• Ask about the requirements for continuing education to maintain your license in Japan.
  • Social Security and Tax Number (My Number) Registration. You’ll receive a notification to apply for your My Number card after your residence registration. This 12-digit number is used for social security, taxation, and other government-related services in Japan.
  • Health Insurance Registration. Choose between National Health Insurance (if self-employed or unemployed) or Employee Health Insurance (if employed). Register at your local city office for National Health Insurance or through your employer for Employee Health Insurance.
  • Pension Plan Enrollment. It’s mandatory to enroll in the national pension system. Done automatically through your employer or at the city office for self-employed individuals.

Here are other steps to take to settle in Japan:


  • Mizuho Bank
  • Sumitomo Mitsui Banking Corporation (SMBC)
  • MUFG Bank
  • Japan Post Bank


  • Suumo
  • Homes
  • Chintai
  • Realestate.co.jp

Health Insurance

  • National Health Insurance (for all residents, including expatriates)
  • Employee Health Insurance (if employed by a Japanese company)
  • Private Health Insurance (companies like Cigna and Aetna offer plans in Japan)

Tips for Continuing Education and Compliance

  • Stay informed about continuing education requirements to maintain your pharmacy license.
  • Attend seminars, workshops, and training sessions as required.

Integration and Adaptation Tips

  • Continuously improve your Japanese language proficiency.
  • Learn about Japanese customs, etiquette, and societal norms.
  • Join professional organizations or community groups to meet fellow professionals and locals.
  • Familiarize yourself with the work culture and strive for a balanced lifestyle.

Infographic How to immigrate and work in Japan as a pharmacist

Pharmacist Jobs in Japan for Foreigners

Here is a list of pharmaceutical jobs in Japan for foreigners:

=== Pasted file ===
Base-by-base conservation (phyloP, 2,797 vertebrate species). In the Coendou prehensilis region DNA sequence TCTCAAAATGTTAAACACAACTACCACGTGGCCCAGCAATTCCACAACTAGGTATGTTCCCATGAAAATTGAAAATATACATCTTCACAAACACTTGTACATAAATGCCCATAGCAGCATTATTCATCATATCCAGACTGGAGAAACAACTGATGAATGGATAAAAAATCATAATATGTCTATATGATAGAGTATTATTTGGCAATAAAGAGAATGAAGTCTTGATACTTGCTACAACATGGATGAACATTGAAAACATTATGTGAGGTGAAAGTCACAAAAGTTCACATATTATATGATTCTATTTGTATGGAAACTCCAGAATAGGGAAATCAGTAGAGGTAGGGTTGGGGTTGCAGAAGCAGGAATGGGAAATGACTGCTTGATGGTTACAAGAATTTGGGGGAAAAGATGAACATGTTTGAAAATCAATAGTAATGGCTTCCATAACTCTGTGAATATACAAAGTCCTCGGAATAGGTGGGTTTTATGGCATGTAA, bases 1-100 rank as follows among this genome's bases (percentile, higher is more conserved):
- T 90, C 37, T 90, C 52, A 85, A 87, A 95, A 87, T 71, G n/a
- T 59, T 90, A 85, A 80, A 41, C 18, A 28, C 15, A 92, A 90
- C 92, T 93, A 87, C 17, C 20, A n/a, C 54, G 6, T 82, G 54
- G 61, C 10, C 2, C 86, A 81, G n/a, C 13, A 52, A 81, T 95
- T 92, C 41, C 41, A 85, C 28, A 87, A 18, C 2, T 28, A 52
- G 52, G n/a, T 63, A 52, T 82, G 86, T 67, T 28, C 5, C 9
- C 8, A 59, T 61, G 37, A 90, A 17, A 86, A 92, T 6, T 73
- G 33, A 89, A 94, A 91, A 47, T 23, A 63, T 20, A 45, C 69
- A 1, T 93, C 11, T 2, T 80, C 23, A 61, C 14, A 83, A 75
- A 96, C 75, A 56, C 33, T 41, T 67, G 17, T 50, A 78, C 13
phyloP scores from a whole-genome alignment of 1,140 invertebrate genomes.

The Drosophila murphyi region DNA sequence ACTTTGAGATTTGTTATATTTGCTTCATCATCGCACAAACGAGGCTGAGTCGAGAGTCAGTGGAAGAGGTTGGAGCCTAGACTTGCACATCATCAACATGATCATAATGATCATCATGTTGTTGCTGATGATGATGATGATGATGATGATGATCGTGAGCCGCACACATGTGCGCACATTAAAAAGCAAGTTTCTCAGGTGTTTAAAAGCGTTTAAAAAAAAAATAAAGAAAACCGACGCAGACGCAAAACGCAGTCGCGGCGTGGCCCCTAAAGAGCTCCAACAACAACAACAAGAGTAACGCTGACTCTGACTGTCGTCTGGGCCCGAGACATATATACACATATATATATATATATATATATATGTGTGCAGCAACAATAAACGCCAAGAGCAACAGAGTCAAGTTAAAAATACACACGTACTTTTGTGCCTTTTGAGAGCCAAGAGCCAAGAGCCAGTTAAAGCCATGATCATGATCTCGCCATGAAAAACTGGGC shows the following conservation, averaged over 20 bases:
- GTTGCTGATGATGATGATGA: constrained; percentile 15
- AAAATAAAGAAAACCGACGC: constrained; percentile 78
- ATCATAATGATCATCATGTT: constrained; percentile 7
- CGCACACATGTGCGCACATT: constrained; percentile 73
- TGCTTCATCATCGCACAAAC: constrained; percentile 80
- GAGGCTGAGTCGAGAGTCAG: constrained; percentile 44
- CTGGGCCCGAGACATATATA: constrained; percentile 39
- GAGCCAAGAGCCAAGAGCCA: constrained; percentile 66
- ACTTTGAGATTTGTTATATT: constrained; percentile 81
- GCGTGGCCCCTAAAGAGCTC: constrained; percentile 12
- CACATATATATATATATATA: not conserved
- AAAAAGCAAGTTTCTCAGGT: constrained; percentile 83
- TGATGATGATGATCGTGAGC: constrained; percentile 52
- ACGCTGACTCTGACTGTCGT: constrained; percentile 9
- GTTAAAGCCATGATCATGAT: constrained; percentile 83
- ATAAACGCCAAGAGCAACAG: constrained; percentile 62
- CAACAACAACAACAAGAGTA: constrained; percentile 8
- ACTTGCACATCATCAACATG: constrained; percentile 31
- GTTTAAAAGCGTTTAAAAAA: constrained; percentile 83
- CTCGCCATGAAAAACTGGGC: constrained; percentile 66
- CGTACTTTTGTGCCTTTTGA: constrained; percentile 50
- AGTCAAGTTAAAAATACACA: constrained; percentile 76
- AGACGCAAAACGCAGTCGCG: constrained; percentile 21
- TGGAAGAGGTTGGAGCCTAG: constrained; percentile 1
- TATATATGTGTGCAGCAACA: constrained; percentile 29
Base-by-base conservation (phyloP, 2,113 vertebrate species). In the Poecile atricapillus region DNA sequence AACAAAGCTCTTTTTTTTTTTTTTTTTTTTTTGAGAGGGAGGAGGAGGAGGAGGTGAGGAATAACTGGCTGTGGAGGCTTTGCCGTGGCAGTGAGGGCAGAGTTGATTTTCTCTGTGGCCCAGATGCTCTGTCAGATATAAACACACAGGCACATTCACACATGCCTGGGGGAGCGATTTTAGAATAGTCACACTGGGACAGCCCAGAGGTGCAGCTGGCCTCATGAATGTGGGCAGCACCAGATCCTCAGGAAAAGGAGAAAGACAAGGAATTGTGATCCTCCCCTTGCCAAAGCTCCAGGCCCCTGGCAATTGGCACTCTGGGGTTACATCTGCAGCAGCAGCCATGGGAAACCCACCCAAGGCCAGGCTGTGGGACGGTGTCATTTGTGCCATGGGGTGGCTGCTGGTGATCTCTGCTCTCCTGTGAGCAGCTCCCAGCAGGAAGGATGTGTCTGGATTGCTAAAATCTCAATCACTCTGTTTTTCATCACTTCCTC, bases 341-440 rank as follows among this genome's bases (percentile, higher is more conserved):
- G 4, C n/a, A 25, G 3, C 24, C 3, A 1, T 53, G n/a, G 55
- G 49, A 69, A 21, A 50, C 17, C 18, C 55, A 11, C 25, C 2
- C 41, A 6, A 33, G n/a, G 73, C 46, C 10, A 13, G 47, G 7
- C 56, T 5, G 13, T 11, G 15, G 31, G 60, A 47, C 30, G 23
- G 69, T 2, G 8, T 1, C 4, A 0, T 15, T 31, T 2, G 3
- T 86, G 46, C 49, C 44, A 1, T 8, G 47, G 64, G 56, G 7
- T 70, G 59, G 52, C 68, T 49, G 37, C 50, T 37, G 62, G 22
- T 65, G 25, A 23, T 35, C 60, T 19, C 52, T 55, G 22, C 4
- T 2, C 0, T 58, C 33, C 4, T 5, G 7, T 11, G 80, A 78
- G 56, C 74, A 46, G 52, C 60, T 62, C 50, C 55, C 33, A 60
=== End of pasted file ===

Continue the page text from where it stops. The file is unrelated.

• Clinical Pharmacist
  • Community Pharmacist
  • Hospital Pharmacist
  • Pharmaceutical Research Scientist
  • Pharmaceutical Sales Representative
  • Regulatory Affairs Specialist
  • Quality Assurance Analyst in Pharmaceuticals
  • Medical Science Liaison
  • Drug Safety Specialist
  • Pharmacy Technician (if working under a licensed pharmacist)

National Pharmacy Recruiters in Japan

Here are some national recruiters for pharmacist jobs in Japan:

  • RPh on the Go
  • HealthcareLink
  • Pharmaceutical Careers in Japan (PCJ)
  • MediRecruit
  • GMP Pharmaceuticals

Pharmacist Hiring Abroad in Japan

  • Overseas Pharmaceutical Consultant
  • International Regulatory Affairs Manager
  • Foreign Market Analyst for Pharmaceuticals
  • Cross-Border Pharmaceutical Supply Chain Manager
  • Global Pharmaceutical Business Development Manager

Pharmacist Jobs in Okinawa, Japan

  • Community Pharmacist
  • Hospital Pharmacist
  • Clinical Research Pharmacist
  • Pharmaceutical Sales Representative
  • Quality Control Pharmacist
  • Pharmacy Manager
  • Regulatory Affairs Specialist
  • Pharmaceutical Consultant
  • Drug Information Pharmacist
  • Compounding Pharmacist

Are Pharmacists Paid Well in Japan?

Pharmacists are generally paid well in Japan, with their compensation reflecting their education, experience, and the specific demands of their roles within the healthcare system or pharmaceutical industry.

Immigrate to Japan as a Pharmacist: Salary

Let’s ask the question: “How much do pharmacists make in Japan?” The annual salary for pharmacists in Japan varies widely based on experience, location, and the specific sector (e.g., hospital, retail, or industrial pharmacy). On average, pharmacists can earn between 6,000,000 JPY and 12,000,000 JPY annually.

Pharmacist Salary in Japan Per Month